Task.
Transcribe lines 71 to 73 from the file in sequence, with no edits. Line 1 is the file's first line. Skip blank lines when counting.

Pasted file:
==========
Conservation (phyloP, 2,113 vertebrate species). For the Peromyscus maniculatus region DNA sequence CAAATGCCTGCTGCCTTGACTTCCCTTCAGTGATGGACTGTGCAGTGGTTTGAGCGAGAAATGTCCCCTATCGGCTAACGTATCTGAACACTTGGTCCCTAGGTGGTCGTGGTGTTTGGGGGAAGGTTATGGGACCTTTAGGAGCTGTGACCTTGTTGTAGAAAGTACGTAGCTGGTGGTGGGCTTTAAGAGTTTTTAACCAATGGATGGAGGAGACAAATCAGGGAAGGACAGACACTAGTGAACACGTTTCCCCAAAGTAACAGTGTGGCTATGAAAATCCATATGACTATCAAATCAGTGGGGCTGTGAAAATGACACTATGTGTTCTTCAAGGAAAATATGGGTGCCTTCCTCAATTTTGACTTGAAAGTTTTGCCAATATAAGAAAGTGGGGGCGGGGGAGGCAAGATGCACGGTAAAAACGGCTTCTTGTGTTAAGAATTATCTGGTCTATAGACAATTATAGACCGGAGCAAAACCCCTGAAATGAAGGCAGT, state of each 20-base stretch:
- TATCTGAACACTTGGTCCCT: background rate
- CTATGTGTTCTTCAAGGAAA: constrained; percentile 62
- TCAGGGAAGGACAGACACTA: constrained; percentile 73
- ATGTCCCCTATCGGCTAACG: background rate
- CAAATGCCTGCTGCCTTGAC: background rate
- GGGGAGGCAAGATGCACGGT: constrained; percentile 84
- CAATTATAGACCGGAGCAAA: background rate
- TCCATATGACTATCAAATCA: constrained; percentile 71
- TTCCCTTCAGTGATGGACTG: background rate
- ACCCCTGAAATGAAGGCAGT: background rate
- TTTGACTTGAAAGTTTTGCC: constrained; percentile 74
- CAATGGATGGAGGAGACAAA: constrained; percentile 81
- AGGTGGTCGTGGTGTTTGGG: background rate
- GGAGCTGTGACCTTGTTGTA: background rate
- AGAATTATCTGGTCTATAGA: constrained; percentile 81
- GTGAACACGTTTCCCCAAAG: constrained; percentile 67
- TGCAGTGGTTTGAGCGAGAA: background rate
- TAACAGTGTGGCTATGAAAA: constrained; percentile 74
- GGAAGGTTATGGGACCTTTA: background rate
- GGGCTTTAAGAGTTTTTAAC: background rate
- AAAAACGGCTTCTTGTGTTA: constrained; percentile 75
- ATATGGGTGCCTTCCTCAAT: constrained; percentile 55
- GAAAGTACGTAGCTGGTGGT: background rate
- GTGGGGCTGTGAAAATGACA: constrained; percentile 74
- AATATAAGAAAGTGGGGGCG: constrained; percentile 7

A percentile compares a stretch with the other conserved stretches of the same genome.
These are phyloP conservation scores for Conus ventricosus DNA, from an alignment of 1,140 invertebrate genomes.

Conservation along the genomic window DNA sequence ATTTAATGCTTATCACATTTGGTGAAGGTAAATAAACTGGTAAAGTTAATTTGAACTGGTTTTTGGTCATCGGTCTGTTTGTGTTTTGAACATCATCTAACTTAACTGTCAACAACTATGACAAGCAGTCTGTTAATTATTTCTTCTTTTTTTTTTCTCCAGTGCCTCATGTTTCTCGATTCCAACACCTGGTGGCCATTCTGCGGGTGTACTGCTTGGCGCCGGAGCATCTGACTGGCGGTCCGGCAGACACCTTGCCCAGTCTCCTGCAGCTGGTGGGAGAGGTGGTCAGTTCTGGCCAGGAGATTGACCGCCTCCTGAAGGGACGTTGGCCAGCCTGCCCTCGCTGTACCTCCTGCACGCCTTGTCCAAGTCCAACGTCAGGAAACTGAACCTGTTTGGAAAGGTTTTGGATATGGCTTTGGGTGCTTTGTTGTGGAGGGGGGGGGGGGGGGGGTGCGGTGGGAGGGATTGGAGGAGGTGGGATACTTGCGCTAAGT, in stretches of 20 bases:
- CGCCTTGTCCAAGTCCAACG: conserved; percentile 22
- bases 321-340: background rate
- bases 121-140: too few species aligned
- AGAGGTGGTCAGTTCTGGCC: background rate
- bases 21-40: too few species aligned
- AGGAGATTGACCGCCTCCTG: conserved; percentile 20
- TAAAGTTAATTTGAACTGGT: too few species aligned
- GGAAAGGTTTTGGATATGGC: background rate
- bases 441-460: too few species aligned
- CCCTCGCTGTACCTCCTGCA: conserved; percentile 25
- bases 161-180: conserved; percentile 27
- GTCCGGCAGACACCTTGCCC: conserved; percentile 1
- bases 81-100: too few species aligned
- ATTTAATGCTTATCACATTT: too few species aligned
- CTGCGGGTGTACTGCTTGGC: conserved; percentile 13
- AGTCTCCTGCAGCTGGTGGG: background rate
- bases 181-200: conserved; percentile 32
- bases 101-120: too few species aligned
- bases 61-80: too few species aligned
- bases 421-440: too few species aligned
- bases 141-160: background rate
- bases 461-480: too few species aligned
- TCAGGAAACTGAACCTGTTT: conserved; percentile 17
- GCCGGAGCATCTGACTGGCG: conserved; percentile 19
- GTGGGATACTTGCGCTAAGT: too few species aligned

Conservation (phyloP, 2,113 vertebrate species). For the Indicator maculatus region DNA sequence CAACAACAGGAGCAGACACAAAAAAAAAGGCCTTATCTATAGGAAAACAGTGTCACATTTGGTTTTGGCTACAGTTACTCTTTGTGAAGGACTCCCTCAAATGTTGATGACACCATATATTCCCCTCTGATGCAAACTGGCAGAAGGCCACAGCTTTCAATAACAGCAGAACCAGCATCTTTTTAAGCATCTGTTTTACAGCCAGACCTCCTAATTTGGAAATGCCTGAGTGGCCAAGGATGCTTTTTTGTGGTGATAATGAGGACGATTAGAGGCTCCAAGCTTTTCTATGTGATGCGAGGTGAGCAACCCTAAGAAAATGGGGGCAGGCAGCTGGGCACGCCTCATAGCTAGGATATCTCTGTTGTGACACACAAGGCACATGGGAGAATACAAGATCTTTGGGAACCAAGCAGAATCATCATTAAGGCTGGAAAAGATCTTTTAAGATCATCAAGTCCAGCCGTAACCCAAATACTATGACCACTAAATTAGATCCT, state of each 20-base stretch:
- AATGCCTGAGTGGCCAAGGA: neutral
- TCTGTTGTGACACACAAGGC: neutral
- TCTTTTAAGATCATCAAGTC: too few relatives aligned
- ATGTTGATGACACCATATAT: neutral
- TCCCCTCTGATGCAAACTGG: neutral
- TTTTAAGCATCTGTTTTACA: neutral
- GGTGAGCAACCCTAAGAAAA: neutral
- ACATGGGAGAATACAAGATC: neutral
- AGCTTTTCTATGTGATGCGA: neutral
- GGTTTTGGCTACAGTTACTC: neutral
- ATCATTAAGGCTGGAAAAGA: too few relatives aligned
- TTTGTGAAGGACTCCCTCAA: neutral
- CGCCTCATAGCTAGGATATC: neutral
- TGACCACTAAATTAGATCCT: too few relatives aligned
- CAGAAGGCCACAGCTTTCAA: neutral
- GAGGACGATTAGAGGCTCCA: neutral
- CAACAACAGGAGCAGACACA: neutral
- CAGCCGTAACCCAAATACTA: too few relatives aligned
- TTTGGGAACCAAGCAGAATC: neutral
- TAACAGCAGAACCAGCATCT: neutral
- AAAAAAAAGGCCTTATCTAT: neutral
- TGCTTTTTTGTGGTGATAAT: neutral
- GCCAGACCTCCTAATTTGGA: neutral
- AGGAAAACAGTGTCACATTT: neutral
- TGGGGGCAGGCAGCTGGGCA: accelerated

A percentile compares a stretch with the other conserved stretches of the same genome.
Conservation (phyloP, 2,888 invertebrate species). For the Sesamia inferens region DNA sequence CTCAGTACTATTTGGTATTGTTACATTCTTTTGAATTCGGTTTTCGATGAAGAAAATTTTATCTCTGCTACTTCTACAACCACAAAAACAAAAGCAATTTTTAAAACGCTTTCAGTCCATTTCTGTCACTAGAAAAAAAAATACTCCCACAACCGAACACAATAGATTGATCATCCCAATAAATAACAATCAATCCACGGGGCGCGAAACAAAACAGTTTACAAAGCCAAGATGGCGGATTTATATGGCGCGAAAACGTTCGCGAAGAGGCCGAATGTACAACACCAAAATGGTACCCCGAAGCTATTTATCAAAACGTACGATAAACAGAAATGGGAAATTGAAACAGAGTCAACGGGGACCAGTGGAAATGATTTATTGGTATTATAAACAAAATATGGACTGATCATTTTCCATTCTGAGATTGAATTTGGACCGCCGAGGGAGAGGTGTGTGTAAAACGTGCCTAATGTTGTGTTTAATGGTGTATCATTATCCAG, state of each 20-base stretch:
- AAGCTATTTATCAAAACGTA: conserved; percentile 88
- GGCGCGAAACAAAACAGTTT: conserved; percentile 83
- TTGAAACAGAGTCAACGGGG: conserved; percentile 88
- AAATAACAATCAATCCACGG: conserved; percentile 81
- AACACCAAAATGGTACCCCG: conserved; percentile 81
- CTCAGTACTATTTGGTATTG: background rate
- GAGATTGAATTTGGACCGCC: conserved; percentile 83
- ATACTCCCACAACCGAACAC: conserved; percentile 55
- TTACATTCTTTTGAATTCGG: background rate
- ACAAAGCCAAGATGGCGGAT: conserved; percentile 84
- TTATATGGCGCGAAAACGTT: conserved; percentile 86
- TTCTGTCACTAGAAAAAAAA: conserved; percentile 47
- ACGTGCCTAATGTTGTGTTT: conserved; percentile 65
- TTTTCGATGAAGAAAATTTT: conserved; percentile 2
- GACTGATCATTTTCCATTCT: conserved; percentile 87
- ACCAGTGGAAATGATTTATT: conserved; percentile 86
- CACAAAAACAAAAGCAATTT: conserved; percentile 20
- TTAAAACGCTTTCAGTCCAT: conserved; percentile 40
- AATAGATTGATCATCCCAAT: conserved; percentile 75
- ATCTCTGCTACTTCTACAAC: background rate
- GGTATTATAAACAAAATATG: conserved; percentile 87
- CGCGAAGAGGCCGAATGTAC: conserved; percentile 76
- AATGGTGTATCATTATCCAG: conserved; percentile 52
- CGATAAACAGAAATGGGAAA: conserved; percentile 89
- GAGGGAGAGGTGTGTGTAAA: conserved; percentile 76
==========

- GAGGACGATTAGAGGCTCCA: neutral
- CAACAACAGGAGCAGACACA: neutral
- CAGCCGTAACCCAAATACTA: too few relatives aligned